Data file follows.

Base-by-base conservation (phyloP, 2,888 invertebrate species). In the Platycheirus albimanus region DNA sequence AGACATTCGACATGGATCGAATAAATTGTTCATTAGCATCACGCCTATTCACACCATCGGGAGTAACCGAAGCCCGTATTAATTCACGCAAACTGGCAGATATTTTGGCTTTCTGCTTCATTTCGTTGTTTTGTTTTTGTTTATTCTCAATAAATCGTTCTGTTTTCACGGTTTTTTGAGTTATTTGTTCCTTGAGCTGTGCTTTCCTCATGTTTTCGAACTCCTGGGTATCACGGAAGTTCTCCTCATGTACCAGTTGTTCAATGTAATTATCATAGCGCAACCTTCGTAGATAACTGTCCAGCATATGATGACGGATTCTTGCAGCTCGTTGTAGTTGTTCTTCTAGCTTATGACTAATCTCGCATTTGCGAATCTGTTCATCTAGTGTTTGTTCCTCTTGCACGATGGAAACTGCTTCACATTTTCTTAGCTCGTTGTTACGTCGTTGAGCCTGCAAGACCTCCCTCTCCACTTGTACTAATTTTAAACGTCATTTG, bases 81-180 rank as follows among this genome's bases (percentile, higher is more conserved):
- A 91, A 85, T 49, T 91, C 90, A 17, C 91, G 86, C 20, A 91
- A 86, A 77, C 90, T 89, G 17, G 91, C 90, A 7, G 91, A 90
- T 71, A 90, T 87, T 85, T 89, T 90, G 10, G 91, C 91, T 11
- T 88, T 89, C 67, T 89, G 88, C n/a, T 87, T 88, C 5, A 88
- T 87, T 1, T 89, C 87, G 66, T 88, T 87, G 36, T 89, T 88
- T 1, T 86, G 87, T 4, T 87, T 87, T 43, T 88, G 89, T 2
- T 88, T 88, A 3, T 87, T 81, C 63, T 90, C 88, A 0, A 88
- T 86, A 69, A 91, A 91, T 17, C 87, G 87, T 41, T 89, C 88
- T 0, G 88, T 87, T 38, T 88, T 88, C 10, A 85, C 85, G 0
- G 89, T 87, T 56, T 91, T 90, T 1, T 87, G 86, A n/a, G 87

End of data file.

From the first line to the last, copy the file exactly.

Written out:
Base-by-base conservation (phyloP, 2,888 invertebrate species). In the Platycheirus albimanus region DNA sequence AGACATTCGACATGGATCGAATAAATTGTTCATTAGCATCACGCCTATTCACACCATCGGGAGTAACCGAAGCCCGTATTAATTCACGCAAACTGGCAGATATTTTGGCTTTCTGCTTCATTTCGTTGTTTTGTTTTTGTTTATTCTCAATAAATCGTTCTGTTTTCACGGTTTTTTGAGTTATTTGTTCCTTGAGCTGTGCTTTCCTCATGTTTTCGAACTCCTGGGTATCACGGAAGTTCTCCTCATGTACCAGTTGTTCAATGTAATTATCATAGCGCAACCTTCGTAGATAACTGTCCAGCATATGATGACGGATTCTTGCAGCTCGTTGTAGTTGTTCTTCTAGCTTATGACTAATCTCGCATTTGCGAATCTGTTCATCTAGTGTTTGTTCCTCTTGCACGATGGAAACTGCTTCACATTTTCTTAGCTCGTTGTTACGTCGTTGAGCCTGCAAGACCTCCCTCTCCACTTGTACTAATTTTAAACGTCATTTG, bases 81-180 rank as follows among this genome's bases (percentile, higher is more conserved):
- A 91, A 85, T 49, T 91, C 90, A 17, C 91, G 86, C 20, A 91
- A 86, A 77, C 90, T 89, G 17, G 91, C 90, A 7, G 91, A 90
- T 71, A 90, T 87, T 85, T 89, T 90, G 10, G 91, C 91, T 11
- T 88, T 89, C 67, T 89, G 88, C n/a, T 87, T 88, C 5, A 88
- T 87, T 1, T 89, C 87, G 66, T 88, T 87, G 36, T 89, T 88
- T 1, T 86, G 87, T 4, T 87, T 87, T 43, T 88, G 89, T 2
- T 88, T 88, A 3, T 87, T 81, C 63, T 90, C 88, A 0, A 88
- T 86, A 69, A 91, A 91, T 17, C 87, G 87, T 41, T 89, C 88
- T 0, G 88, T 87, T 38, T 88, T 88, C 10, A 85, C 85, G 0
- G 89, T 87, T 56, T 91, T 90, T 1, T 87, G 86, A n/a, G 87